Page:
For a 25-year-old, Subek always had a lot of money. And he spent it all on others. Only last week, he was ecstatic to tell me how he had earned several lakhs as his flying allowance during the rescue and relief operations and how he wanted to donate it all back to the victims. It was gestures like these that the made that made us all feel a little too small in front of him.

For as long as he lived, Subek always gave. He gave away his money, his time, his skills, his ears to those who wanted to share their gloom, his shoulders for those who wanted to lean on and cry, his sense of humour to jolly up everyone and his special friendship to all he met.

He was like a dream. Simply the best person, the best friend, one can ever imagine having. And he went away, in matter of moments, just like a dream.
Our Captain Subek 

Subek, the hero
Subek loved narrating his adventurous stories of flight. He really did love his job—how rare is that to find. He would praise the magnificent beauty of our pristine country-side, he would give us animated accounts of how he saved people. Precisely on May 18 as we sipped on our coffees at Herman’s, he walked me through a terrifying account of his almost near-death experience at Sindhupalchowk. “We had reached a remote village squeezed in-between two hills,” he said. “And suddenly one of the hills exploded (perhaps due to an aftershock) and then started a vicious landslide. There were only a few kids and one adult guy around. I got them all inside the chopper to have them fly out to a safer place as the landslide was soon coming towards us. I started the engine of the heli, but it wouldn’t start at all. I tried several times and it just wouldn’t start. I held the kids tight and thought this was the end of my life. The landslide got closer to where we were. But just in time the engine went on. We flew out minutes before the landslide hit us.”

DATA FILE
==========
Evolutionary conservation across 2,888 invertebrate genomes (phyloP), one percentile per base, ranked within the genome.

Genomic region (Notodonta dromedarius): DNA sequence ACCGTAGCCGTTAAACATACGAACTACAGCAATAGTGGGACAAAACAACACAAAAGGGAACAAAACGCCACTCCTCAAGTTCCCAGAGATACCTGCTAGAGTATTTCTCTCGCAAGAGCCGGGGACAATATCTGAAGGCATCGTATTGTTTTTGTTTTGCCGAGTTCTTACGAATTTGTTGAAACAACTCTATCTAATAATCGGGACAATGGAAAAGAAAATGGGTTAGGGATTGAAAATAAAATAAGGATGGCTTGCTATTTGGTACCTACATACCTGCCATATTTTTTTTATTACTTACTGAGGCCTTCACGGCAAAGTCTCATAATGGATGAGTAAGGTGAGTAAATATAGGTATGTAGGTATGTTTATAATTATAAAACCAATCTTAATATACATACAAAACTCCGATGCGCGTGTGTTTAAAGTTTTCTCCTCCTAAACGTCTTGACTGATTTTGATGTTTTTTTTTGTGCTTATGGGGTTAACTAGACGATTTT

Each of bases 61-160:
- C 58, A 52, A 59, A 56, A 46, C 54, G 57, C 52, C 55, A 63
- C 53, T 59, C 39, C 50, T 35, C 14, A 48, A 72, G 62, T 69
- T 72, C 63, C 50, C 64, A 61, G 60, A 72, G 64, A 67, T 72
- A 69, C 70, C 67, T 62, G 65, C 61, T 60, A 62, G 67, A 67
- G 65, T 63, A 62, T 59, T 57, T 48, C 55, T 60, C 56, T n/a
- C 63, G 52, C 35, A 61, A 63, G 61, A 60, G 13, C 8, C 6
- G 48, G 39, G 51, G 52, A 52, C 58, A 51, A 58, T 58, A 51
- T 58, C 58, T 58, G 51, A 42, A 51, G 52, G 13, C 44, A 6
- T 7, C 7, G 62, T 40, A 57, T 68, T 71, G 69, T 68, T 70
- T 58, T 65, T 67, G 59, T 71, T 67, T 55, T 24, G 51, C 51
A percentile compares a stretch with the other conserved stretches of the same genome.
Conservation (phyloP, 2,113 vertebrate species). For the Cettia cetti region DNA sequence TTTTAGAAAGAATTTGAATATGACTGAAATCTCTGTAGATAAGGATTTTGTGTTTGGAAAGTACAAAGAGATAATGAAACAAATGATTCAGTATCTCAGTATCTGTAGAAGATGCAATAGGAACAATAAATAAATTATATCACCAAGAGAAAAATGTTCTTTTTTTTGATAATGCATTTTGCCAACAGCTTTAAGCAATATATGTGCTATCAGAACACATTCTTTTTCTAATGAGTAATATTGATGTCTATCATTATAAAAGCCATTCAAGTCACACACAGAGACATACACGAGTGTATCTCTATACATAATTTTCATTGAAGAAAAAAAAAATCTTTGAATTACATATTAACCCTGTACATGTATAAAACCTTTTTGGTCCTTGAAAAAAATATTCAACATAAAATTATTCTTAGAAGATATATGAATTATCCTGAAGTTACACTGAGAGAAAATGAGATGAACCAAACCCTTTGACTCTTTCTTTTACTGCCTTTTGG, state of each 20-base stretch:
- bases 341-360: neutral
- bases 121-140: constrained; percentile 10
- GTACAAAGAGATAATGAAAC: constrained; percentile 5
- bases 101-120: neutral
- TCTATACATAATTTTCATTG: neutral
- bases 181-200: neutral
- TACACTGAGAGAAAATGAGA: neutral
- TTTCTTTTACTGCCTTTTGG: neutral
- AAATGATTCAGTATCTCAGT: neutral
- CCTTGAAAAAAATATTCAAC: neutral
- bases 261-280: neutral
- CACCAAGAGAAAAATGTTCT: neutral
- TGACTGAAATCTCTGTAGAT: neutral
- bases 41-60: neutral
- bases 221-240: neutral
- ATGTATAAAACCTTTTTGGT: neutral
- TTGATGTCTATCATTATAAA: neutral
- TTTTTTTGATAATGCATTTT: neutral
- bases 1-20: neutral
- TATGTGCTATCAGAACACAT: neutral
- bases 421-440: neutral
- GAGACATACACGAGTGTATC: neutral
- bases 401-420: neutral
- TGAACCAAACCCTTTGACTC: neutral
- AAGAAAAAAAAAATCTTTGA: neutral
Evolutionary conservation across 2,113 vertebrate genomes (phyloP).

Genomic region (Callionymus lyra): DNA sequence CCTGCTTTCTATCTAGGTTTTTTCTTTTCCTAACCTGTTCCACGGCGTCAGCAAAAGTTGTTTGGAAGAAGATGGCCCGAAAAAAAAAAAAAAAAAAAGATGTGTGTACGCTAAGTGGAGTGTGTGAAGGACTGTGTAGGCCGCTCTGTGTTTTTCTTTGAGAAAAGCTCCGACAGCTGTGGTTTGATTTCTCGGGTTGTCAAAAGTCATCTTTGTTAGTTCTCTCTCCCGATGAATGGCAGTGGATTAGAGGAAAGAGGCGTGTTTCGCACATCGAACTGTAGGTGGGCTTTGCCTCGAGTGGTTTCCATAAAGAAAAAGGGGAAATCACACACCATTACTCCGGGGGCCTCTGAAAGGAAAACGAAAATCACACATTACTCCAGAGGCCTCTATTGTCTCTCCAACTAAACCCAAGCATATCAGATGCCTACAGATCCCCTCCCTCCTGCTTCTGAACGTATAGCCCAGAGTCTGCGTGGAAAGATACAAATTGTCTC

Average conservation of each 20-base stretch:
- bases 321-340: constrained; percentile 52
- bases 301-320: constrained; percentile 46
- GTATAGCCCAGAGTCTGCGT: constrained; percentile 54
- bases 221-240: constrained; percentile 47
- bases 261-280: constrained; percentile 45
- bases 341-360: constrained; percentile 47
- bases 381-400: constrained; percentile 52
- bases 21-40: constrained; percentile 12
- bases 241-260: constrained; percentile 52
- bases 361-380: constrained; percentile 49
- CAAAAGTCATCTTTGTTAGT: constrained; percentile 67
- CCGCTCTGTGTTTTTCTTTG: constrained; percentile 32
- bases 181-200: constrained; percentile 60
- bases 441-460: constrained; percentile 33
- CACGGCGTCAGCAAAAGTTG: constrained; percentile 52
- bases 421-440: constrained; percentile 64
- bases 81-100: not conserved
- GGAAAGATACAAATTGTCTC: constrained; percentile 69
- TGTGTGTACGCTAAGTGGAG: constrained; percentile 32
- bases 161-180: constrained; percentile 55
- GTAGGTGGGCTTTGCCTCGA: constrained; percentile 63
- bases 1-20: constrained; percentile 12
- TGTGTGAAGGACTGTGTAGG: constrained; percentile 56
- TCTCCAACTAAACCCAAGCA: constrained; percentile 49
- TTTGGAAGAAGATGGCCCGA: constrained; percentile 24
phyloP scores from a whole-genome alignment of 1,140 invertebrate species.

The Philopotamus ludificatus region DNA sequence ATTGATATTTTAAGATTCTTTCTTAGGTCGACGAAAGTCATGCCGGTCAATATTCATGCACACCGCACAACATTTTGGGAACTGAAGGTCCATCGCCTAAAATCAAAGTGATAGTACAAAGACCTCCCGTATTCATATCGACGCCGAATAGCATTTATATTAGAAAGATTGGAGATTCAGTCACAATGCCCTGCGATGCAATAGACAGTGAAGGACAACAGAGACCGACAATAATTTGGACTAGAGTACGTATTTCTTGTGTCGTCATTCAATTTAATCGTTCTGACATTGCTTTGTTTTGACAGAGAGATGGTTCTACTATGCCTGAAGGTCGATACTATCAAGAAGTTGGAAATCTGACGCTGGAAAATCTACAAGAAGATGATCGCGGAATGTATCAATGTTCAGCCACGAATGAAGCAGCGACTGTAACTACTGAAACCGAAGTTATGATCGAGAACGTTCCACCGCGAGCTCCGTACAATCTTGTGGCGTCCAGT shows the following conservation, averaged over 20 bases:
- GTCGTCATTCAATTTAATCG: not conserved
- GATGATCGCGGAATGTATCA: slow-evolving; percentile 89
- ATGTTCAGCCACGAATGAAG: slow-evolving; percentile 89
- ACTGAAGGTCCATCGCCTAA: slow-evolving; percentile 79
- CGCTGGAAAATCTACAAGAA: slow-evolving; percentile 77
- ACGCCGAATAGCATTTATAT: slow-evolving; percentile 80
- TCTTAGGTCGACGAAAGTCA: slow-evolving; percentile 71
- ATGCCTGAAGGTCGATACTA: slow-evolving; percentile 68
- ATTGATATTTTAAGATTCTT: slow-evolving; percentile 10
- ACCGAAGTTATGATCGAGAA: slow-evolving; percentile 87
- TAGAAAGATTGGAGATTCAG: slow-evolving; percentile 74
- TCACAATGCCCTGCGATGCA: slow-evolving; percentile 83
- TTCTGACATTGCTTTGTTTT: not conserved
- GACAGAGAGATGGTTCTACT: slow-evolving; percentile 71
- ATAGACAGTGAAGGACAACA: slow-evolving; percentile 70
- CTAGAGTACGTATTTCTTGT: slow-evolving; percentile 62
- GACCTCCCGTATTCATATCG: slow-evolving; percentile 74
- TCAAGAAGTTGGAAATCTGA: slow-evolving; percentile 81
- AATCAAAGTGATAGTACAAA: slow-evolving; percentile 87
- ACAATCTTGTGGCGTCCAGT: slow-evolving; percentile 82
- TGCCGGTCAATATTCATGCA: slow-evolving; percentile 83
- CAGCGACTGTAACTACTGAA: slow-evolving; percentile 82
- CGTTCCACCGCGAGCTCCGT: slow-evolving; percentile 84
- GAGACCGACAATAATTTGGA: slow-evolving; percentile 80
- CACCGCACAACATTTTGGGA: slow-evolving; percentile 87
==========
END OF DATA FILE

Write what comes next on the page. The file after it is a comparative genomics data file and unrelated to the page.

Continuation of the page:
He then showed me a big silver pendant he was wearing (blessed by some guru). “This,” he held up the pendant, “is what saved me that day.” He kissed it and put it back.

That pendant was not to save him the second time.

One last time
Subek and I had planned to go buy some basketball shoes on June 1, but we didn’t. We instead chose to chill out in a road-side teashop outside my office. He was riding his Enfield that day—we both took the opportunity and clicked endless pictures with it to post it on our social medias.

An old man named Durga Dai runs the tea shop, and I told Subek of how he had lost his wife a couple of years ago. Subek then went on and ordered more than he or I could eat—samosas, tea, chhoilas…  “Esto thau haru ma sakdo dherai khaidinu parchha ke bujhis. Uniharulai ekdumai help hunchha,” he said.